In the virtual classroom, how many is too many?
Imagine you are about to teach a class on conducting effective performance reviews to new hire supervisors. You’ve taught this class at least a dozen times before with great results. Feedback in the classroom largely focuses on the collaborative nature of the activities and the opportunity to be critiqued.
Normally you accept a maximum of 16 learners in the face-to-face program. You know that you can manage the learning, and monitor each individual learner’s progress, with that class size.
Now imagine your classroom has been redesigned. The new room legally allows up to 100 people. Since the room can hold so many more people, it makes sense to allow up to 100 people to enroll in this class. Right?
Of course not. We know instinctively that the size of the room and the number of chairs available does not dictate how many people we can effectively teach. It would be very difficult to make a class with 100 learners collaborative in nature. Role-plays would be noisy. And it just wouldn’t be possible for one facilitator to observe and provide feedback to that many learners.
Teaching 100 people at the same time would, most probably, not be a training class at all. It would be a lecture. We can explain to our learners the steps involved with conducting performance appraisals. We can provide materials to support the process. But, without the addition of many more facilitators and smaller rooms in which people could practice, we would not be able to effectively assess whether or not learners were mastering the skills. Without assessment, we are effectively an informational session; we can’t call this training.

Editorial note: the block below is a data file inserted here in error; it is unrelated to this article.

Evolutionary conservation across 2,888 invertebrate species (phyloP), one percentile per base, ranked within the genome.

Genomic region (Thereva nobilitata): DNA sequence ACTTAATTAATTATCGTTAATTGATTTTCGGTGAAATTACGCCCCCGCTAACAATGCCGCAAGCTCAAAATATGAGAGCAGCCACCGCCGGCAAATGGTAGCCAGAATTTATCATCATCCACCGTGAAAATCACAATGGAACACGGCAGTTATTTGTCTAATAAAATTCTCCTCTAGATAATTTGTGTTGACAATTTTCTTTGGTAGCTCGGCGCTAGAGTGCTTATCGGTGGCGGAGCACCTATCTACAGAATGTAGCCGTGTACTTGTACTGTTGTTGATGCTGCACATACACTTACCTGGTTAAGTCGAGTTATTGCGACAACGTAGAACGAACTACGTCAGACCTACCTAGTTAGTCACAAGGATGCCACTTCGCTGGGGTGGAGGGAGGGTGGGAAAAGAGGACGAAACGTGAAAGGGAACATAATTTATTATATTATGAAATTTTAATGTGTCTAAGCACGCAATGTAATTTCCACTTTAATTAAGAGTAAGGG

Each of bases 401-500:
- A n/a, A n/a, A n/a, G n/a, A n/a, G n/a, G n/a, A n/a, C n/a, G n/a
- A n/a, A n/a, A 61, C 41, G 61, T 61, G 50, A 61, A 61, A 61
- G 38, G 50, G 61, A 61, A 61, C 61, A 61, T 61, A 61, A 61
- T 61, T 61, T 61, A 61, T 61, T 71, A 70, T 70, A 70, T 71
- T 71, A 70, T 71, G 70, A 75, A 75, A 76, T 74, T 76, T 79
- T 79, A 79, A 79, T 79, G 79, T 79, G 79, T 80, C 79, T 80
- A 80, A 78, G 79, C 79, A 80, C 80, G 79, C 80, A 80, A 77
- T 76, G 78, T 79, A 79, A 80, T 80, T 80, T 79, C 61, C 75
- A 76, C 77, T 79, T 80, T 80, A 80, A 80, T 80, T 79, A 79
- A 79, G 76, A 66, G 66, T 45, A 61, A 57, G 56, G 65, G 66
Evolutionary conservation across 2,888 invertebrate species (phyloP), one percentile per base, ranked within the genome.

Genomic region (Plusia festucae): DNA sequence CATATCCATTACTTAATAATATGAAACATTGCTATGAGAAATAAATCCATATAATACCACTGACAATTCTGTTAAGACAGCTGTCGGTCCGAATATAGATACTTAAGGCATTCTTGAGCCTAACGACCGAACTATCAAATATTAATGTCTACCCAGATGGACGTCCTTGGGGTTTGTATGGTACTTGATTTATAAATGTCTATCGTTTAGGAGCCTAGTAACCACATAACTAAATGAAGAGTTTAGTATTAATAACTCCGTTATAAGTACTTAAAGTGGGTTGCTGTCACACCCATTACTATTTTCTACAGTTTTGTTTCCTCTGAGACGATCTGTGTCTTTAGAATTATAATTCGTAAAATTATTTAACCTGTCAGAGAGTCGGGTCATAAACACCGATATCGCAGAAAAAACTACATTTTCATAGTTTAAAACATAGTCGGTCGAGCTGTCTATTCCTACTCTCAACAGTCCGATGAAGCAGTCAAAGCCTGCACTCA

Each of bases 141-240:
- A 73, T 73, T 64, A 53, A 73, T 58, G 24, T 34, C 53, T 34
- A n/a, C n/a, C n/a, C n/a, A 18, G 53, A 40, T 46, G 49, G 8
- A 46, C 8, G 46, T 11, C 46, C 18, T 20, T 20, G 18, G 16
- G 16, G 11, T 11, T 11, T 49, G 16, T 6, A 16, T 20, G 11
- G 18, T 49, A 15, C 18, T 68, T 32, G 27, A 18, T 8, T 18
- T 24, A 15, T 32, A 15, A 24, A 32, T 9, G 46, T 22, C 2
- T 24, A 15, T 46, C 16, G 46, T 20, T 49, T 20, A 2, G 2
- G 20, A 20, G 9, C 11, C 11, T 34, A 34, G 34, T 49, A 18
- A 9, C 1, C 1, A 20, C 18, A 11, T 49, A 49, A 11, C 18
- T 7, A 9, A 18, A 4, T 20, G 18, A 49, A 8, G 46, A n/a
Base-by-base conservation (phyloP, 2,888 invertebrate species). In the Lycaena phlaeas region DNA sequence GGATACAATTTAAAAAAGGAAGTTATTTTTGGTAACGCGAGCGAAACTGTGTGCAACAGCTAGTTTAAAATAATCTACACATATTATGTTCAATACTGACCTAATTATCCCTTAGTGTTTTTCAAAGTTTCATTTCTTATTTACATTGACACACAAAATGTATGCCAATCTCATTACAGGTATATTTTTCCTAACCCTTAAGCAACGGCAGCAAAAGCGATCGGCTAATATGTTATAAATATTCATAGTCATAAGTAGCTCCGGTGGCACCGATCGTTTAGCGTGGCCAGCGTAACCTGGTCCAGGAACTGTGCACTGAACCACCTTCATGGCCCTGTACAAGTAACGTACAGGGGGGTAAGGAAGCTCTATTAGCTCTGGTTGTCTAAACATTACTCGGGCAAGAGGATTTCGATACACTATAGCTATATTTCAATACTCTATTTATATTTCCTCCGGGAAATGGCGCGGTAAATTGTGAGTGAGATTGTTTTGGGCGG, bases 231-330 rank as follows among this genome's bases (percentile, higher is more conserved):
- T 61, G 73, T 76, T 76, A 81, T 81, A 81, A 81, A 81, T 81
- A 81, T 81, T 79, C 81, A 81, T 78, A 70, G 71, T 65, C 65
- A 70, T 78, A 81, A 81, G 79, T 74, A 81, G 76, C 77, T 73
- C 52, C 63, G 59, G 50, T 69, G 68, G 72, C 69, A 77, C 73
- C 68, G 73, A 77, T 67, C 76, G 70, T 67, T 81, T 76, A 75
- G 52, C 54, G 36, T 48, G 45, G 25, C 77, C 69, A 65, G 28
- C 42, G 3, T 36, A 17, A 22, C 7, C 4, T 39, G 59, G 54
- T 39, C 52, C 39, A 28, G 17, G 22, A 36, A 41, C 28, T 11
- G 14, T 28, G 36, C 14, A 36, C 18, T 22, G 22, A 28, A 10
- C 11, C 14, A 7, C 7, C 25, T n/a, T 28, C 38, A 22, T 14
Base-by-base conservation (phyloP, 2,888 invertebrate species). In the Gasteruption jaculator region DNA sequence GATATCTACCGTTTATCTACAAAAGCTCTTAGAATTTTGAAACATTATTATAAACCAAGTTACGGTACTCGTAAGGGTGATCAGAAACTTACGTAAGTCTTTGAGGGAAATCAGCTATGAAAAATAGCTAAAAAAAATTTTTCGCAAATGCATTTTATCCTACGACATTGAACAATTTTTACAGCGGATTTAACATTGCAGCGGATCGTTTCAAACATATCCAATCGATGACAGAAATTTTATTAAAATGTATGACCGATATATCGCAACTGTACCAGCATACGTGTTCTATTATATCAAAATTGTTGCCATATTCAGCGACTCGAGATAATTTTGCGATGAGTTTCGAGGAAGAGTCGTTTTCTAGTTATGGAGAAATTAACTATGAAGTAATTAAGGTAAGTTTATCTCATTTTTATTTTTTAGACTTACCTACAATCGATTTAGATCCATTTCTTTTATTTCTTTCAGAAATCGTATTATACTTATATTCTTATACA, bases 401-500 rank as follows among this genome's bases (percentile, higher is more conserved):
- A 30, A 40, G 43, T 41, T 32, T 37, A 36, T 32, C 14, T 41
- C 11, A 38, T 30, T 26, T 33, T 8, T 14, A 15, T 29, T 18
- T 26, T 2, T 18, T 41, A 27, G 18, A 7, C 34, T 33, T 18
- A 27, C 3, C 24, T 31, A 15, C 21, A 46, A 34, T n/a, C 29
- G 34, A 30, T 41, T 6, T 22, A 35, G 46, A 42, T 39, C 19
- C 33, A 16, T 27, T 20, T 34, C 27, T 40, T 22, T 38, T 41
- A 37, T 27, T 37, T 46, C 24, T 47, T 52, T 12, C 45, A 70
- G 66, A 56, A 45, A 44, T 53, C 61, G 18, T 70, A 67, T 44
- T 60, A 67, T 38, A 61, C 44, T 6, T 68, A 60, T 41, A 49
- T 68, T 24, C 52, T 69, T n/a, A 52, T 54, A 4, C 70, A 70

Why then, when we move to the virtual classroom, do organizations believe we can teach two or three or sometimes even five times the number of learners at the same time? They believe that because the virtual classroom technology allows that many learners, that means we can teach that many learners.
This doesn’t pass the common sense test.
If we want the results of our virtual training programs to meet the same standards that we expect in our face-to-face programs, we need to ensure that we can assess that each learner is achieving the desired level of mastery. Since this assessment may be more difficult in the virtual classroom than in a face-to-face environment, we actually may want to decrease class size as compared to traditional delivery.
For a facilitator to be fully aware of each individual learner, the facilitator needs to be able to observe and provide feedback. Not just to one person but to every learner in the session. This is just not possible with class sizes of 30 or more.
If we look at our original 16 learners in the performance appraisal program, you may want to reduce the class maximum to 12 or 14 while you’re working the kinks out in the virtual version of the same class. You won't be sure if the interactions and activities are going to work in the same way until you give it a test run or two. Remember, in the virtual classroom we don’t have the benefit of eye contact and body language to help assure us that our learners are where we need them to be.
It comes down to this: what results do you want from your virtual sessions? If your goal is to deliver information but not necessarily enable learners to act on that information, then enroll as many people as you like. They can watch a recording when they need to get some background information, and then move on.
But, if you want your learners to be able to apply what they’ve learned in a meaningful way and be able to evaluate that learning, a large class size is not the way to go. If you wouldn’t do it in the “real classroom," you shouldn’t do it in the virtual classroom either.
Interested in learning more about facilitating in the virtual classroom? Our Virtual Classroom Facilitation Mastery Series course can help. To read all about the course and how you can earn your Virtual Classroom Facilitator Badge, just click on the graphic below.